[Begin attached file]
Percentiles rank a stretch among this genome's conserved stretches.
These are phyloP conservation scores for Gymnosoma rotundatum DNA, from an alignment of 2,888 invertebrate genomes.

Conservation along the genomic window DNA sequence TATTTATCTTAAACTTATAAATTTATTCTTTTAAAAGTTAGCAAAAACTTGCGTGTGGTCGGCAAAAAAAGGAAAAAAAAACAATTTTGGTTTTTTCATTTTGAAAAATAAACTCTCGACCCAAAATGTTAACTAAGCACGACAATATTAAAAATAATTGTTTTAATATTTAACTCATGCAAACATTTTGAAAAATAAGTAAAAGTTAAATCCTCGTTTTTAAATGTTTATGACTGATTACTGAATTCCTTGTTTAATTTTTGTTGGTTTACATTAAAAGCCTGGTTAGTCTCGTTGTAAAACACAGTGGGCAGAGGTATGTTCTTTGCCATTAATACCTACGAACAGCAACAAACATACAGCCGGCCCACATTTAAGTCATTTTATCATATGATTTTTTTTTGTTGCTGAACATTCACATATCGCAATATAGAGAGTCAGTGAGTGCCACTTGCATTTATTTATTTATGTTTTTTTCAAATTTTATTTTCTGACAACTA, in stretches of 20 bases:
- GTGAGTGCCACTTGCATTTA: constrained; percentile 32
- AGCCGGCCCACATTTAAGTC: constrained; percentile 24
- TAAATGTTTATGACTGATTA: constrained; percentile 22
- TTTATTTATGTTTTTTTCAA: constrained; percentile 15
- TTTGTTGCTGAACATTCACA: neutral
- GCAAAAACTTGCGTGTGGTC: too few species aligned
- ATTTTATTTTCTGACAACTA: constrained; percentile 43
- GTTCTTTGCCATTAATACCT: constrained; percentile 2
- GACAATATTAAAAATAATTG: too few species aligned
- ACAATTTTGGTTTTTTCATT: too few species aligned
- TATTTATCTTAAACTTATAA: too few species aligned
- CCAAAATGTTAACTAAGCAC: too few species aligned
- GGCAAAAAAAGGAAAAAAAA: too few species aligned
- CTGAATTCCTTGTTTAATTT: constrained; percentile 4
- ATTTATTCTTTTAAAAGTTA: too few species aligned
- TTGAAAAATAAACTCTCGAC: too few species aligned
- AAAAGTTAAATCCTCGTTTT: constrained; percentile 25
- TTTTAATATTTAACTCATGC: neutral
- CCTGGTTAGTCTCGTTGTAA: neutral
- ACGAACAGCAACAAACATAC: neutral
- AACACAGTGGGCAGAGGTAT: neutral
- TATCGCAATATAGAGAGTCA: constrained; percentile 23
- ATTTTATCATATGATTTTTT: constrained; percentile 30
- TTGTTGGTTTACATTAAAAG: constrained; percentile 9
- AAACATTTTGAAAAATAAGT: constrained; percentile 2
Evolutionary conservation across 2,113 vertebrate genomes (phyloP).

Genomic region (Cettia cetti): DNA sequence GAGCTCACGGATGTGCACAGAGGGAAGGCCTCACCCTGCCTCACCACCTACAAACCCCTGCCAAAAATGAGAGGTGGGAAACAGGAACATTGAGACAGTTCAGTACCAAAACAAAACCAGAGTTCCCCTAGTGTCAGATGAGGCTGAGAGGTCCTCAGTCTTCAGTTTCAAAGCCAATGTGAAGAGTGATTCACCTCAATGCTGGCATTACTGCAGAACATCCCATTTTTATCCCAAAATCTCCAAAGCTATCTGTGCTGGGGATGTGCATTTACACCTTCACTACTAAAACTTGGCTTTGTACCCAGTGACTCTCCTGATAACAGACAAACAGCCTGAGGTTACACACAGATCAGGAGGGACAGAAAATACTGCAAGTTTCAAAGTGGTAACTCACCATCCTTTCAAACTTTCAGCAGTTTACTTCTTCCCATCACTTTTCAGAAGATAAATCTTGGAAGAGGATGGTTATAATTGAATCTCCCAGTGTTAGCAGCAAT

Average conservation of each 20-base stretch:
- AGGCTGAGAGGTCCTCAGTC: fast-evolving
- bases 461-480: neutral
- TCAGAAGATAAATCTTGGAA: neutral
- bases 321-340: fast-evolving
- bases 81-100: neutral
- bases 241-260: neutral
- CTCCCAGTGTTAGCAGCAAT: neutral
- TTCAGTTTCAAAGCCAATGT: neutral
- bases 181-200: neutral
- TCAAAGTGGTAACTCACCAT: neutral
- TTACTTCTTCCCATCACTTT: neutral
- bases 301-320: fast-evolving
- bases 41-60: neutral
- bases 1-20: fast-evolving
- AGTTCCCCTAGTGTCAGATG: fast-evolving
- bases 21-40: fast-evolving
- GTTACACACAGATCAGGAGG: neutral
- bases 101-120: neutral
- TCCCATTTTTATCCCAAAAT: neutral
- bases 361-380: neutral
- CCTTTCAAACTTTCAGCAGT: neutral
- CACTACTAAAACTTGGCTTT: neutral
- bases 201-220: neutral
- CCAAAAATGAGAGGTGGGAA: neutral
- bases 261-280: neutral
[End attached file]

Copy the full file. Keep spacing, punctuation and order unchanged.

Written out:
Percentiles rank a stretch among this genome's conserved stretches.
These are phyloP conservation scores for Gymnosoma rotundatum DNA, from an alignment of 2,888 invertebrate genomes.

Conservation along the genomic window DNA sequence TATTTATCTTAAACTTATAAATTTATTCTTTTAAAAGTTAGCAAAAACTTGCGTGTGGTCGGCAAAAAAAGGAAAAAAAAACAATTTTGGTTTTTTCATTTTGAAAAATAAACTCTCGACCCAAAATGTTAACTAAGCACGACAATATTAAAAATAATTGTTTTAATATTTAACTCATGCAAACATTTTGAAAAATAAGTAAAAGTTAAATCCTCGTTTTTAAATGTTTATGACTGATTACTGAATTCCTTGTTTAATTTTTGTTGGTTTACATTAAAAGCCTGGTTAGTCTCGTTGTAAAACACAGTGGGCAGAGGTATGTTCTTTGCCATTAATACCTACGAACAGCAACAAACATACAGCCGGCCCACATTTAAGTCATTTTATCATATGATTTTTTTTTGTTGCTGAACATTCACATATCGCAATATAGAGAGTCAGTGAGTGCCACTTGCATTTATTTATTTATGTTTTTTTCAAATTTTATTTTCTGACAACTA, in stretches of 20 bases:
- GTGAGTGCCACTTGCATTTA: constrained; percentile 32
- AGCCGGCCCACATTTAAGTC: constrained; percentile 24
- TAAATGTTTATGACTGATTA: constrained; percentile 22
- TTTATTTATGTTTTTTTCAA: constrained; percentile 15
- TTTGTTGCTGAACATTCACA: neutral
- GCAAAAACTTGCGTGTGGTC: too few species aligned
- ATTTTATTTTCTGACAACTA: constrained; percentile 43
- GTTCTTTGCCATTAATACCT: constrained; percentile 2
- GACAATATTAAAAATAATTG: too few species aligned
- ACAATTTTGGTTTTTTCATT: too few species aligned
- TATTTATCTTAAACTTATAA: too few species aligned
- CCAAAATGTTAACTAAGCAC: too few species aligned
- GGCAAAAAAAGGAAAAAAAA: too few species aligned
- CTGAATTCCTTGTTTAATTT: constrained; percentile 4
- ATTTATTCTTTTAAAAGTTA: too few species aligned
- TTGAAAAATAAACTCTCGAC: too few species aligned
- AAAAGTTAAATCCTCGTTTT: constrained; percentile 25
- TTTTAATATTTAACTCATGC: neutral
- CCTGGTTAGTCTCGTTGTAA: neutral
- ACGAACAGCAACAAACATAC: neutral
- AACACAGTGGGCAGAGGTAT: neutral
- TATCGCAATATAGAGAGTCA: constrained; percentile 23
- ATTTTATCATATGATTTTTT: constrained; percentile 30
- TTGTTGGTTTACATTAAAAG: constrained; percentile 9
- AAACATTTTGAAAAATAAGT: constrained; percentile 2
Evolutionary conservation across 2,113 vertebrate genomes (phyloP).

Genomic region (Cettia cetti): DNA sequence GAGCTCACGGATGTGCACAGAGGGAAGGCCTCACCCTGCCTCACCACCTACAAACCCCTGCCAAAAATGAGAGGTGGGAAACAGGAACATTGAGACAGTTCAGTACCAAAACAAAACCAGAGTTCCCCTAGTGTCAGATGAGGCTGAGAGGTCCTCAGTCTTCAGTTTCAAAGCCAATGTGAAGAGTGATTCACCTCAATGCTGGCATTACTGCAGAACATCCCATTTTTATCCCAAAATCTCCAAAGCTATCTGTGCTGGGGATGTGCATTTACACCTTCACTACTAAAACTTGGCTTTGTACCCAGTGACTCTCCTGATAACAGACAAACAGCCTGAGGTTACACACAGATCAGGAGGGACAGAAAATACTGCAAGTTTCAAAGTGGTAACTCACCATCCTTTCAAACTTTCAGCAGTTTACTTCTTCCCATCACTTTTCAGAAGATAAATCTTGGAAGAGGATGGTTATAATTGAATCTCCCAGTGTTAGCAGCAAT

Average conservation of each 20-base stretch:
- AGGCTGAGAGGTCCTCAGTC: fast-evolving
- bases 461-480: neutral
- TCAGAAGATAAATCTTGGAA: neutral
- bases 321-340: fast-evolving
- bases 81-100: neutral
- bases 241-260: neutral
- CTCCCAGTGTTAGCAGCAAT: neutral
- TTCAGTTTCAAAGCCAATGT: neutral
- bases 181-200: neutral
- TCAAAGTGGTAACTCACCAT: neutral
- TTACTTCTTCCCATCACTTT: neutral
- bases 301-320: fast-evolving
- bases 41-60: neutral
- bases 1-20: fast-evolving
- AGTTCCCCTAGTGTCAGATG: fast-evolving
- bases 21-40: fast-evolving
- GTTACACACAGATCAGGAGG: neutral
- bases 101-120: neutral
- TCCCATTTTTATCCCAAAAT: neutral
- bases 361-380: neutral
- CCTTTCAAACTTTCAGCAGT: neutral
- CACTACTAAAACTTGGCTTT: neutral
- bases 201-220: neutral
- CCAAAAATGAGAGGTGGGAA: neutral
- bases 261-280: neutral